22.3 Multicomponent Particle Theory

A number of industrially important processes, such as distillation, absorption and extraction, bring into contact two phases which are not at equilibrium. The rate at which a specie is transferred from one phase to the other depends on the departure of the system from equilibrium. The quantitative treatment of these rate processes requires knowledge of the equilibrium states of the system. Apart from these cases, vapor-liquid equilibrium (VLE) relationships in multicomponent systems are needed for the solution of many other classes of engineering problems, such as the computation of evaporation rates in spray combustion applications.

In FLUENT the rate of vaporization of a single component droplet is computed from Equation  22.9-20, where is the equilibrium concentration of the droplet species in the gas phase, and is computed in Equation  22.9-21 as:

 (22.3-1)

where is the droplet temperature, and is the saturation pressure of the droplet species at .

For the general case where N components are evaporating from a droplet (distillation), the evaporation rate of each species is again given by Equation  22.9-20; however, in Equation  22.3-1 must be replaced by , the partial pressure of species , to calculate the concentration of at the droplet surface.

The partial pressure of species can be obtained from the general expression for vapor liquid equilibrium [ 343],

 (22.3-2)

which is obtained by equating the fugacity of the liquid and vapor mixtures. Here, , is the fugacity coefficient for species in the mixture, and accounts for nonideality in the gas; is the fugacity coefficient for pure at the saturation pressure; is the activity coefficient for species in the mixture, and accounts for nonideality in the liquid phase; is the absolute pressure; is the temperature; is the universal gas constant; is the molar volume of the liquid; is the saturation pressure of species ; and and are the equilibrium compositions of species in the liquid and gas phases, respectively. The exponential term is the Poynting correction factor and accounts for compressibility effects within the liquid. Except at high pressures, the Poynting factor is usually negligible.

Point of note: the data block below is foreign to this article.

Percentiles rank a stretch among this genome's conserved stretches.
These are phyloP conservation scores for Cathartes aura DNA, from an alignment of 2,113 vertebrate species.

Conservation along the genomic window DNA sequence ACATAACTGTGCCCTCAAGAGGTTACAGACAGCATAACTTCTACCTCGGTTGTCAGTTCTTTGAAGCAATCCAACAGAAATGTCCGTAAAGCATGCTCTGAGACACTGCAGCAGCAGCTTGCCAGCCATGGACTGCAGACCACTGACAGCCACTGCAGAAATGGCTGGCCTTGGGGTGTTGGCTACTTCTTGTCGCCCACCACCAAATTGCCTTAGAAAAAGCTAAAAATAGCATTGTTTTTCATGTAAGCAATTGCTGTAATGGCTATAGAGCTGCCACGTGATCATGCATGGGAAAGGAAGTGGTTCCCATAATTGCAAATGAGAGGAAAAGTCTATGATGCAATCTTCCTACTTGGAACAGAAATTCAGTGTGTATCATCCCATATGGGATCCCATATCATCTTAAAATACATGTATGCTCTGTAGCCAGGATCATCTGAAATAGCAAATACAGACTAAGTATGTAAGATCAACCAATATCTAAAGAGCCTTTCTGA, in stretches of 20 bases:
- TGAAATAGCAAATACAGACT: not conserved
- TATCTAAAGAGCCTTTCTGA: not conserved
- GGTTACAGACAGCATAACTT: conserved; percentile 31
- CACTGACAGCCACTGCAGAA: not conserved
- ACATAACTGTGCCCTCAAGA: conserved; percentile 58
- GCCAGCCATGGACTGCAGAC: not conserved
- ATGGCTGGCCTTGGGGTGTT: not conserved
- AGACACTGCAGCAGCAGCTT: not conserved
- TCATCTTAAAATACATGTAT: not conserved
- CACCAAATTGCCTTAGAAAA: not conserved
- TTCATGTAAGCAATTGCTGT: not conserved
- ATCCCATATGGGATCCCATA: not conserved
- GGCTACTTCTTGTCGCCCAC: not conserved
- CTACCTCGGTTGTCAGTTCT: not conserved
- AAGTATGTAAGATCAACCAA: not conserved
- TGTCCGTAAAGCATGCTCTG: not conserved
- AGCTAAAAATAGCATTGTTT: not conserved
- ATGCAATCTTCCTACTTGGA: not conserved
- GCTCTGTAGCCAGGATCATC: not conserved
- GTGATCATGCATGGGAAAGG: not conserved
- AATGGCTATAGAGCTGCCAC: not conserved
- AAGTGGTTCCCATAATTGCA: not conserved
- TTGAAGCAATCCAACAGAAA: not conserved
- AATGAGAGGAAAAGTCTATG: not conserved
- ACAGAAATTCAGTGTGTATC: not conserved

Under low pressure conditions where the gas phase may be assumed to be ideal, and . Furthermore, if the liquid is also assumed to be ideal, and Equation  22.3-2 reduces to Raoult's law,

 (22.3-3)

Raoult's law is the default vapor-liquid equilibrium expression used in the FLUENT multicomponent droplet model. However, there is a UDF hook available for user-defined vapor-liquid equilibrium models.

While Raoult's law represents the simplest form of the VLE equation, keep in mind that it is of limited use, as the assumptions made for its derivation are usually unrealistic. The most critical assumption is that the liquid phase is an ideal solution. This is not likely to be valid, unless the system is made up of species of similar molecular sizes and chemical nature, such as in the case of benzene and toluene, or n-heptane and n-hexane.

When Raoult's law is applicable, the vaporization rate of each species from a multicomponent droplet can be computed from Equation  22.9-20, with the equilibrium concentration of species i in the gas phase computed as:

 (22.3-4)

where is the droplet temperature, is the mole fraction of species i in the droplet, and is the saturation pressure of species i at .

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